5. What is their plan?
Ask your contractor about their systemic approach to facility safety, equipment operability, and monthly and quarterly feedback loops. You might ask:
- Does the maintenance agreement outline each maintenance task that must be performed?
- Do they maintain a detailed plan documenting their movements within your plant?
- What type of reporting do they provide?
- How do they use data and insights to benefit your operations?
Establish clear expectations for communication cadence with mutually agreed upon metrics and scorecard reviews. Use this time to review insight reporting regarding the health of your equipment, discuss repair recommendations and review your short- and long-term business outlook.
6. Is your contractor a full-service provider?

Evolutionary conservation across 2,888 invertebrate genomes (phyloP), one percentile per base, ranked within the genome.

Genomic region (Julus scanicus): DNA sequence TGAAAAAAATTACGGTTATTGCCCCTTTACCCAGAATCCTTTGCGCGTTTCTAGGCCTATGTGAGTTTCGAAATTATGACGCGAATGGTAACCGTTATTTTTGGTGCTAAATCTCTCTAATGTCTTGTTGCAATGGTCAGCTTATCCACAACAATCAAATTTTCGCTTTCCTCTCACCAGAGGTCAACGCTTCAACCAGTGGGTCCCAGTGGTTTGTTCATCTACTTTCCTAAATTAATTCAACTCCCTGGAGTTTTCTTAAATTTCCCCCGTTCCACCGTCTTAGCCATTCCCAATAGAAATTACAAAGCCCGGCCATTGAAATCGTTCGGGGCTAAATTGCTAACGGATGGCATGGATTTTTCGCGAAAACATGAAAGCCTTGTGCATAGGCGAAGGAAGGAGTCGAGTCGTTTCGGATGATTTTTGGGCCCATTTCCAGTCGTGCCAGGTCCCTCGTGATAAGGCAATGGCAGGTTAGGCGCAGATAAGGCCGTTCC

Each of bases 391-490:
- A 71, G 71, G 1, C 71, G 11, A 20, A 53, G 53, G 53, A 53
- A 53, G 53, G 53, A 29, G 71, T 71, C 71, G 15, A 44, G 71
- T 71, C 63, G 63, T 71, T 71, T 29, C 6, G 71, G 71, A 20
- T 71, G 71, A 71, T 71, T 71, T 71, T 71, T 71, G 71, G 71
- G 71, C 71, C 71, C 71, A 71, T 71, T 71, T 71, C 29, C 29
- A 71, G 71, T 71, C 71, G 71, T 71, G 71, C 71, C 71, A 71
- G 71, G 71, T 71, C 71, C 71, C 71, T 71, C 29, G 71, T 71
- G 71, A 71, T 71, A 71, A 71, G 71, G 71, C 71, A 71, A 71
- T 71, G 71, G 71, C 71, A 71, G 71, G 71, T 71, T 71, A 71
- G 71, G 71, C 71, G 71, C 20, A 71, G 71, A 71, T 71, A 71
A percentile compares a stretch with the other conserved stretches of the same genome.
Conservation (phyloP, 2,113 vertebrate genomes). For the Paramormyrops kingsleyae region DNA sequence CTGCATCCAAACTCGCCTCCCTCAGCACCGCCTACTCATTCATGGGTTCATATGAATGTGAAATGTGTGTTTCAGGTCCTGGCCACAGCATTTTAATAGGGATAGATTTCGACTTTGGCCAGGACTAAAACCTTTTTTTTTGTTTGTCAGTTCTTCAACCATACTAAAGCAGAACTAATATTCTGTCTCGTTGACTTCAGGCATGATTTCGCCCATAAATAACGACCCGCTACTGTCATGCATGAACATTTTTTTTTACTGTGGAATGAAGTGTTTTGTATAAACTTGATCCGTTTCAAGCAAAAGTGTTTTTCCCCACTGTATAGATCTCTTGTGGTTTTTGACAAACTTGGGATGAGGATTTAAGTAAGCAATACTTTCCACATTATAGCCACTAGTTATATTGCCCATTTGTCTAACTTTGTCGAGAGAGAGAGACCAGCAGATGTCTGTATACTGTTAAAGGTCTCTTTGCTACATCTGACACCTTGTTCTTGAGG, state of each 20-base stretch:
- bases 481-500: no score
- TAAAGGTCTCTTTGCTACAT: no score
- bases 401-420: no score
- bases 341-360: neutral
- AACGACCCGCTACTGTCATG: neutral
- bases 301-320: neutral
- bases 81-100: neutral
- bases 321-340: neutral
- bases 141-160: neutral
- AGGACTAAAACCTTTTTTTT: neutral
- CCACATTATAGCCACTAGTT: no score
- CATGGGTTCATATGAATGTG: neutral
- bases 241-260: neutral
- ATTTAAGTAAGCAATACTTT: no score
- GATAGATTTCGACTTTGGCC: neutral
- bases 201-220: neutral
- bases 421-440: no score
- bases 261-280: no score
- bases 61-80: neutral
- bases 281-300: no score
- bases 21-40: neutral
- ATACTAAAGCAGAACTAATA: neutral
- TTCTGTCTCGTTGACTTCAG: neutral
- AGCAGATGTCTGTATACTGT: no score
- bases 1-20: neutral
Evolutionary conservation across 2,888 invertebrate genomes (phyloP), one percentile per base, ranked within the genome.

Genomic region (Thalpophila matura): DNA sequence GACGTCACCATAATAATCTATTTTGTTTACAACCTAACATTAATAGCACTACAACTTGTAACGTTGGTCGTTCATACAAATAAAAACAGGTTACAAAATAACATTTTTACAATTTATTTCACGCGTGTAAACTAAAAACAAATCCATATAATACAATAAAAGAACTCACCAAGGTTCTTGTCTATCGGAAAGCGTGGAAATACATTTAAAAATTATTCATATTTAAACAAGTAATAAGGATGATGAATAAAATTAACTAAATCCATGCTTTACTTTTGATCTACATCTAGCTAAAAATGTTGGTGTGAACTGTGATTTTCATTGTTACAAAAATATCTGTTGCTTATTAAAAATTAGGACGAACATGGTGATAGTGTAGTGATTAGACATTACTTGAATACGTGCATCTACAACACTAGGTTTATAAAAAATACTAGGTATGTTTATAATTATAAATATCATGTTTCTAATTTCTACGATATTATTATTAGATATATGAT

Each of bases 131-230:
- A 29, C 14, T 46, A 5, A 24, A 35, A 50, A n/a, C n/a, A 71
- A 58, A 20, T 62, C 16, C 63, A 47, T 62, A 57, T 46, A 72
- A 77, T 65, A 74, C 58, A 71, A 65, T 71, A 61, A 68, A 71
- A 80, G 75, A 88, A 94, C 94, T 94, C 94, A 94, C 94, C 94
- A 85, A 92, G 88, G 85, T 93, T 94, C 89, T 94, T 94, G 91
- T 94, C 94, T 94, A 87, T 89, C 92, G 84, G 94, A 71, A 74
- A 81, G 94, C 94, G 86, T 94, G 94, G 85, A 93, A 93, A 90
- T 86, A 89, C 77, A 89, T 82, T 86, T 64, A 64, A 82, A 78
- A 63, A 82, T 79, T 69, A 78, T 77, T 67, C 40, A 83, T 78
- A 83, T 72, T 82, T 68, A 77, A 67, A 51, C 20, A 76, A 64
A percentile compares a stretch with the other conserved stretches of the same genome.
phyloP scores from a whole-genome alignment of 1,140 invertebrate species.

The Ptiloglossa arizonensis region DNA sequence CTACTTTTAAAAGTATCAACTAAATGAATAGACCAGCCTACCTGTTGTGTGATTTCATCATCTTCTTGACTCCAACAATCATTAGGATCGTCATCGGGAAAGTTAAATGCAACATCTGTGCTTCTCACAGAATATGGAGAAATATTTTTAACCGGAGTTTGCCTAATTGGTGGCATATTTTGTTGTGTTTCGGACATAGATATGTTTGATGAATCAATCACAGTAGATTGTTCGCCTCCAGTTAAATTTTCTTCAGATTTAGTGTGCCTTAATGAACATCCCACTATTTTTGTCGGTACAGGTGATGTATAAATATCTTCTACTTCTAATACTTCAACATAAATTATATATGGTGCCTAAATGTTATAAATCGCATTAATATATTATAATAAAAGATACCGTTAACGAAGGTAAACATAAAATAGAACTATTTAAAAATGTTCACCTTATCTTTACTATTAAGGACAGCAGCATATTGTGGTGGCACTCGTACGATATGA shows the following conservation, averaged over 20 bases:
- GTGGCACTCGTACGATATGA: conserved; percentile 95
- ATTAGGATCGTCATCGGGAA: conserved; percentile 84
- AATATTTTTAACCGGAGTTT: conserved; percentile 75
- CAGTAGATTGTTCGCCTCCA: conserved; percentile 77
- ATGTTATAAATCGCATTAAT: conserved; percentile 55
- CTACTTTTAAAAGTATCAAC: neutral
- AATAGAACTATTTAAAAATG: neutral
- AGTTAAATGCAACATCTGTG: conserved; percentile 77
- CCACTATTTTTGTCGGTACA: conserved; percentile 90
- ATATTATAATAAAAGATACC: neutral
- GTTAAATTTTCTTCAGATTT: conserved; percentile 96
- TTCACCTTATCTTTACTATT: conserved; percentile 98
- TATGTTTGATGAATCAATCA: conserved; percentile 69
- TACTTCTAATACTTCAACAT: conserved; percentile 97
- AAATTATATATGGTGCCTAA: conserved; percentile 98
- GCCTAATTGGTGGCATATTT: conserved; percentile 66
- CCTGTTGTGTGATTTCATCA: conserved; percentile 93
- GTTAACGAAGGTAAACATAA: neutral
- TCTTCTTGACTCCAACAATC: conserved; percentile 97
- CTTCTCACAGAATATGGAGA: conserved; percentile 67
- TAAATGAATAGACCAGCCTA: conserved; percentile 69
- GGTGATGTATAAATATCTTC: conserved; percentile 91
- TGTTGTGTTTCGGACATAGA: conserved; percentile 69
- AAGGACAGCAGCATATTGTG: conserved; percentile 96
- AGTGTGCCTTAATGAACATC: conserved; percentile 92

Vetting, managing and coordinating multiple providers can be expensive and time-consuming. Finding a contractor who provides a full suite of services is a great strategy for controlling costs, leveraging economies of scale and consolidating your maintenance dollars and resources.
A contractor with full-service capabilities will offer agile solutions for your refrigeration systems and serve as a one-stop solution for the diverse needs within a food manufacturing plant. Their catalog of services may include in-house design and engineering, process safety management, OEM and aftermarket parts inventory, and compressor services.
At Stellar, we aim for the highest standards of safety, quality and responsiveness. We approach each preventive maintenance program with a fresh set of eyes and use a documented methodology for providing the service. With more than 37 years of industry experience, our service teams have the technical expertise and hard-won knowledge to provide comprehensive solutions for your plant’s every need.
Want to learn more about how working with a full-service industrial refrigeration contractor can benefit your equipment and facility? Email us at email@example.com or give us a call at 800.488.2900.